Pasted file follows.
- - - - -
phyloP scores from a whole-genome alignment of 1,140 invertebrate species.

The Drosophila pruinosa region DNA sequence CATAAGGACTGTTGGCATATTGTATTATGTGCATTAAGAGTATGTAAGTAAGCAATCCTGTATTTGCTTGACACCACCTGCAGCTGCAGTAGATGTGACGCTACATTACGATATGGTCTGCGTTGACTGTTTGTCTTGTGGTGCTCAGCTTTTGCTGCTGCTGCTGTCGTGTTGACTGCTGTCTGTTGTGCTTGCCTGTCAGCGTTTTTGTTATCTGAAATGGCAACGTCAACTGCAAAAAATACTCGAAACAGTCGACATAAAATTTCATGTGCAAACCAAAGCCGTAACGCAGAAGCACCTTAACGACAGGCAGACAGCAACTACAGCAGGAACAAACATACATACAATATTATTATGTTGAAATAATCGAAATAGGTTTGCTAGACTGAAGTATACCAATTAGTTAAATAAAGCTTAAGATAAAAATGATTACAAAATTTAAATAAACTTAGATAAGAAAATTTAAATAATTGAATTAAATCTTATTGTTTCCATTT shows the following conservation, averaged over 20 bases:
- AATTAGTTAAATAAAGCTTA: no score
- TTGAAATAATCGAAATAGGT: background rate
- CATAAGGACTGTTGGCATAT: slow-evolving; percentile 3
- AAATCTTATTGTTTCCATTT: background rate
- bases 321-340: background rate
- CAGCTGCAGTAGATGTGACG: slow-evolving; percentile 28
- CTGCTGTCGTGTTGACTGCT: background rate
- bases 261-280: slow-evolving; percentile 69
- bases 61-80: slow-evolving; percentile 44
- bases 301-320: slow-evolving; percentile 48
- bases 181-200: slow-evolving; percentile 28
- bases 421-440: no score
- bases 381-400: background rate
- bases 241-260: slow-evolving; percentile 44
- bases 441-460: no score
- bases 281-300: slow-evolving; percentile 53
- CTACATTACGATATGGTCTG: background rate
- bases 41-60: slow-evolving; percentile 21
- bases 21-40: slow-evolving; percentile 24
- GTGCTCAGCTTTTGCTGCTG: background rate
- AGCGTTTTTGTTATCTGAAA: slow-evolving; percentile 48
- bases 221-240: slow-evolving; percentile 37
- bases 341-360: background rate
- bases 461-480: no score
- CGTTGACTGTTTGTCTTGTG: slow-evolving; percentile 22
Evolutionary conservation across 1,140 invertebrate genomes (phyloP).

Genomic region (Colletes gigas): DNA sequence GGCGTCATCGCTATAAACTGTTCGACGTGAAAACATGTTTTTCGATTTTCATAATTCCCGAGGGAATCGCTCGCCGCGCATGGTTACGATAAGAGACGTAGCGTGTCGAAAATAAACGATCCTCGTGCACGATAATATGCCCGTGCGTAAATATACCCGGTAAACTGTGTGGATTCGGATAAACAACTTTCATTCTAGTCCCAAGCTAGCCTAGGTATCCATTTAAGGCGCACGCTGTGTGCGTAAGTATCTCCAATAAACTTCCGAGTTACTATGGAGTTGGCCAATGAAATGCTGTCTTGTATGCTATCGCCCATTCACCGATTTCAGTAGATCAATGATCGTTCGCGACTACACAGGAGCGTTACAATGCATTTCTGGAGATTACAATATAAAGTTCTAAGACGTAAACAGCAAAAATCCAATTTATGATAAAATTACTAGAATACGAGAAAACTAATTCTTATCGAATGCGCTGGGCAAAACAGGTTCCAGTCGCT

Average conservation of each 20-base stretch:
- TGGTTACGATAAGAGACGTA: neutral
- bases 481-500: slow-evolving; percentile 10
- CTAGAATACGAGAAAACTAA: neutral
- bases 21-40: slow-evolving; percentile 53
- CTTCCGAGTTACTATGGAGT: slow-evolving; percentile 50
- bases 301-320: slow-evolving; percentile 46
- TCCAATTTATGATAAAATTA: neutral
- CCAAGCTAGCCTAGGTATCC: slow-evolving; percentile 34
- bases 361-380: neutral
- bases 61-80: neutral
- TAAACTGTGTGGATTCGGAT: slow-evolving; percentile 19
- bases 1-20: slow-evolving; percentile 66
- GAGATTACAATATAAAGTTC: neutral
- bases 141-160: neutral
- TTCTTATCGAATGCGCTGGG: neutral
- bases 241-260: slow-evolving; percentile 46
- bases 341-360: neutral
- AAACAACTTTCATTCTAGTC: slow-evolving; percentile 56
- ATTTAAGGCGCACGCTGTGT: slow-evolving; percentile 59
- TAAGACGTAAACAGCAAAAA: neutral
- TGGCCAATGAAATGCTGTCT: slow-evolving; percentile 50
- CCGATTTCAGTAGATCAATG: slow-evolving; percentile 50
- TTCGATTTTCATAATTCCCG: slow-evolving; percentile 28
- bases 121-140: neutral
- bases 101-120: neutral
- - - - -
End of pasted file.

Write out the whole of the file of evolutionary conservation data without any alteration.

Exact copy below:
phyloP scores from a whole-genome alignment of 1,140 invertebrate species.

The Drosophila pruinosa region DNA sequence CATAAGGACTGTTGGCATATTGTATTATGTGCATTAAGAGTATGTAAGTAAGCAATCCTGTATTTGCTTGACACCACCTGCAGCTGCAGTAGATGTGACGCTACATTACGATATGGTCTGCGTTGACTGTTTGTCTTGTGGTGCTCAGCTTTTGCTGCTGCTGCTGTCGTGTTGACTGCTGTCTGTTGTGCTTGCCTGTCAGCGTTTTTGTTATCTGAAATGGCAACGTCAACTGCAAAAAATACTCGAAACAGTCGACATAAAATTTCATGTGCAAACCAAAGCCGTAACGCAGAAGCACCTTAACGACAGGCAGACAGCAACTACAGCAGGAACAAACATACATACAATATTATTATGTTGAAATAATCGAAATAGGTTTGCTAGACTGAAGTATACCAATTAGTTAAATAAAGCTTAAGATAAAAATGATTACAAAATTTAAATAAACTTAGATAAGAAAATTTAAATAATTGAATTAAATCTTATTGTTTCCATTT shows the following conservation, averaged over 20 bases:
- AATTAGTTAAATAAAGCTTA: no score
- TTGAAATAATCGAAATAGGT: background rate
- CATAAGGACTGTTGGCATAT: slow-evolving; percentile 3
- AAATCTTATTGTTTCCATTT: background rate
- bases 321-340: background rate
- CAGCTGCAGTAGATGTGACG: slow-evolving; percentile 28
- CTGCTGTCGTGTTGACTGCT: background rate
- bases 261-280: slow-evolving; percentile 69
- bases 61-80: slow-evolving; percentile 44
- bases 301-320: slow-evolving; percentile 48
- bases 181-200: slow-evolving; percentile 28
- bases 421-440: no score
- bases 381-400: background rate
- bases 241-260: slow-evolving; percentile 44
- bases 441-460: no score
- bases 281-300: slow-evolving; percentile 53
- CTACATTACGATATGGTCTG: background rate
- bases 41-60: slow-evolving; percentile 21
- bases 21-40: slow-evolving; percentile 24
- GTGCTCAGCTTTTGCTGCTG: background rate
- AGCGTTTTTGTTATCTGAAA: slow-evolving; percentile 48
- bases 221-240: slow-evolving; percentile 37
- bases 341-360: background rate
- bases 461-480: no score
- CGTTGACTGTTTGTCTTGTG: slow-evolving; percentile 22
Evolutionary conservation across 1,140 invertebrate genomes (phyloP).

Genomic region (Colletes gigas): DNA sequence GGCGTCATCGCTATAAACTGTTCGACGTGAAAACATGTTTTTCGATTTTCATAATTCCCGAGGGAATCGCTCGCCGCGCATGGTTACGATAAGAGACGTAGCGTGTCGAAAATAAACGATCCTCGTGCACGATAATATGCCCGTGCGTAAATATACCCGGTAAACTGTGTGGATTCGGATAAACAACTTTCATTCTAGTCCCAAGCTAGCCTAGGTATCCATTTAAGGCGCACGCTGTGTGCGTAAGTATCTCCAATAAACTTCCGAGTTACTATGGAGTTGGCCAATGAAATGCTGTCTTGTATGCTATCGCCCATTCACCGATTTCAGTAGATCAATGATCGTTCGCGACTACACAGGAGCGTTACAATGCATTTCTGGAGATTACAATATAAAGTTCTAAGACGTAAACAGCAAAAATCCAATTTATGATAAAATTACTAGAATACGAGAAAACTAATTCTTATCGAATGCGCTGGGCAAAACAGGTTCCAGTCGCT

Average conservation of each 20-base stretch:
- TGGTTACGATAAGAGACGTA: neutral
- bases 481-500: slow-evolving; percentile 10
- CTAGAATACGAGAAAACTAA: neutral
- bases 21-40: slow-evolving; percentile 53
- CTTCCGAGTTACTATGGAGT: slow-evolving; percentile 50
- bases 301-320: slow-evolving; percentile 46
- TCCAATTTATGATAAAATTA: neutral
- CCAAGCTAGCCTAGGTATCC: slow-evolving; percentile 34
- bases 361-380: neutral
- bases 61-80: neutral
- TAAACTGTGTGGATTCGGAT: slow-evolving; percentile 19
- bases 1-20: slow-evolving; percentile 66
- GAGATTACAATATAAAGTTC: neutral
- bases 141-160: neutral
- TTCTTATCGAATGCGCTGGG: neutral
- bases 241-260: slow-evolving; percentile 46
- bases 341-360: neutral
- AAACAACTTTCATTCTAGTC: slow-evolving; percentile 56
- ATTTAAGGCGCACGCTGTGT: slow-evolving; percentile 59
- TAAGACGTAAACAGCAAAAA: neutral
- TGGCCAATGAAATGCTGTCT: slow-evolving; percentile 50
- CCGATTTCAGTAGATCAATG: slow-evolving; percentile 50
- TTCGATTTTCATAATTCCCG: slow-evolving; percentile 28
- bases 121-140: neutral
- bases 101-120: neutral